Yes, you read that right! FOURTEEN YEARS of waiting and wondering when, where, and how invasive the next tumor would be. To honor my family, I will keep the details private. All anyone needs to know is that in 2001, a softball-sized brain tumor was found in my father-in-law, the likes of which the doctors had never seen. Over the years, it was determined that this tumor was indeed a mutated cancer caused by Agent Orange exposure while my father-in-law was serving his country as a young man in Vietnam. Not only was his youth stolen from him in the draft, but also it seemed that his golden years would also be taken.
Yesterday was his eleventh surgery to remove a cancerous tumor. Let's suffice it to say that our family has spent quite a bit of time in the surgical waiting room praying while we watched the big screen for his patient number to see how he was progressing. We have discussed that there should be a class for people who truly want to serve and encourage but just don't know how.
Here are some things I have learned from living in the Land of Limbo and dealing with extremely long-term illness.
1) Everyone in the family suffers in some way when one person has cancer. Of course the patient suffers the most, but we all have residual effects from this long-term suffering. Whether it is less joyful time together or increased stress and fatigue from concern, we all suffer. My children have never truly known their grandfather without the effects of cancer. I see my husband struggle through this ordeal, and I also feel sadness and concern. The stress can become unbearable on a family and a marriage. We have worked so very hard to pull together and to allow each other to feel whatever he or she feels. (Sometimes we are successful, and sometimes we flop.) I believe in living authentically - even in the face of grief. So we have a lot of difficult conversations at our house. This has helped us try to figure out how to walk the balance beam of survival vs. living.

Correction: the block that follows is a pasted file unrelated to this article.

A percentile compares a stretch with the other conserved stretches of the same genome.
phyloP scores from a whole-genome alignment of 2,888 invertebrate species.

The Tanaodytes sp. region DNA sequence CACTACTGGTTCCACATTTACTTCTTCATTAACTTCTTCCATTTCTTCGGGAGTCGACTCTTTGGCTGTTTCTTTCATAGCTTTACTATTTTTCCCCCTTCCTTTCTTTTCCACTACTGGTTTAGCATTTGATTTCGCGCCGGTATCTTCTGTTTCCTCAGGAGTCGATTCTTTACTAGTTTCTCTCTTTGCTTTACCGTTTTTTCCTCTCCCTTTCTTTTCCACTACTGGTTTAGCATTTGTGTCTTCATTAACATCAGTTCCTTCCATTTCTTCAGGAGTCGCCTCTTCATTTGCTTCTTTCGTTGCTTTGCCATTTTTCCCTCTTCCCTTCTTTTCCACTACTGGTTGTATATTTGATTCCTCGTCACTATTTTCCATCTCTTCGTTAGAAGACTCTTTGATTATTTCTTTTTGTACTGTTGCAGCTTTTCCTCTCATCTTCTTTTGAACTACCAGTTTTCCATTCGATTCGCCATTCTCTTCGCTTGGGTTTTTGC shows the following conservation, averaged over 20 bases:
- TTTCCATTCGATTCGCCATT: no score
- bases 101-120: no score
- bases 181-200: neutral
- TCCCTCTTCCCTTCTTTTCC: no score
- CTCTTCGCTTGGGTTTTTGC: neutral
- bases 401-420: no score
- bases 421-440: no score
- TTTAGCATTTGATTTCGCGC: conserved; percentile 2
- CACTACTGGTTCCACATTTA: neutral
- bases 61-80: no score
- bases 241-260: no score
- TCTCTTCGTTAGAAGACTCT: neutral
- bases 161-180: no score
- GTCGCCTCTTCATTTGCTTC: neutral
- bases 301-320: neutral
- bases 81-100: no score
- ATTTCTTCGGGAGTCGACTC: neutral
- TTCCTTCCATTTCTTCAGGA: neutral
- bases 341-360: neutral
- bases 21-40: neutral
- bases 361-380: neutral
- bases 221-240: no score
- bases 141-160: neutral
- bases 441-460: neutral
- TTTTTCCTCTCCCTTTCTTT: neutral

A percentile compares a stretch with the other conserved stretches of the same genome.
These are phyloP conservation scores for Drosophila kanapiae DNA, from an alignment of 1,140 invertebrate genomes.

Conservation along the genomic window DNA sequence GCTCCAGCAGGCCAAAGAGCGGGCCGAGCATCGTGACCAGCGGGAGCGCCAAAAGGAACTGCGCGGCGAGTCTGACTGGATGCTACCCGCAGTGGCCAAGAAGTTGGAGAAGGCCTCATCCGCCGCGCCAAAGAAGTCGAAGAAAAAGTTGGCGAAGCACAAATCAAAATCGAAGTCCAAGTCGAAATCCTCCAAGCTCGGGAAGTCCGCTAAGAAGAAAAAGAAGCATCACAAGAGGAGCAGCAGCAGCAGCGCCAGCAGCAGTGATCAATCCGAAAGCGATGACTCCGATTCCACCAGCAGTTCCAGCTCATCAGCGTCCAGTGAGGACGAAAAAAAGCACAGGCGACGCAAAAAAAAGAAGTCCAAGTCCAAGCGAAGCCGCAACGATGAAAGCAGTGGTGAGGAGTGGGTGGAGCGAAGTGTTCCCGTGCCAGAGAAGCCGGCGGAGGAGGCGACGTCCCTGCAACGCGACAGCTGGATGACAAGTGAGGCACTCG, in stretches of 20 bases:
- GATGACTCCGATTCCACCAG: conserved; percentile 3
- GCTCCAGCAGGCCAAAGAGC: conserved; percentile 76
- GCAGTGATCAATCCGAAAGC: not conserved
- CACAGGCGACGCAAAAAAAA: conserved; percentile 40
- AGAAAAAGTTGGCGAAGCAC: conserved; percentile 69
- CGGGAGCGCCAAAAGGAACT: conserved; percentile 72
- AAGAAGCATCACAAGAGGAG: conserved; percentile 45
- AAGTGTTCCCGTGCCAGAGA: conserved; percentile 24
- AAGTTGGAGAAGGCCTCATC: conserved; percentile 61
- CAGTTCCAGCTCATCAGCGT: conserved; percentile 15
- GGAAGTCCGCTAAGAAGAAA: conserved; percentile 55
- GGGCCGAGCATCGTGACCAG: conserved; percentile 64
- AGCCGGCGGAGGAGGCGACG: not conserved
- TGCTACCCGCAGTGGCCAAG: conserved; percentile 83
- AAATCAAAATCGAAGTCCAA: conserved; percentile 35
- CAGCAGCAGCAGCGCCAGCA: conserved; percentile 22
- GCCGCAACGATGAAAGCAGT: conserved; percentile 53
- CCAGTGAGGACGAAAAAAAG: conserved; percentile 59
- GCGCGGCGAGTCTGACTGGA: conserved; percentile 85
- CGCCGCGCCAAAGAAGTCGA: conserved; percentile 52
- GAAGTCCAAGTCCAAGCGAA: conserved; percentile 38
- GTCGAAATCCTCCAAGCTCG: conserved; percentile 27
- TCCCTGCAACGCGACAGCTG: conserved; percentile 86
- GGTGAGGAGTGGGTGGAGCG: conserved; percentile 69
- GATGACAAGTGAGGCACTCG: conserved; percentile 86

2) Those who are sick and their families truly want to live a normal life. We don't want to be known as the family with the tragic illness. My father-in-law could have already had written a book about his Vietnam adventures, culminating in his cancer diagnosis. He has chosen to be known as the guy who puts on top quality roofs, the guy who has created a beautiful home with four ponds to fish or swim in, the guy who loves the outdoors and making fishing lures, or the guy who loves to tell stories. We all want to be known for something other than the Big C. So talk to us about our interests or whatever is going on at church, school, or work. If we want to talk to you about cancer, we will.
3) If you aren't super-close to us, don't ask us anymore how John's dad is. We logically know you mean well, but we have to relive the hurt all over again each time we talk about it. Frankly we have just about perfected the art of compartmentalizing this terrible disease so that we can live our lives with our kids. So nothing is a bigger buzz-kill than a friend or acquaintance asking us about the reality that is all too real for us most of the time. Let us keep smiling. Please.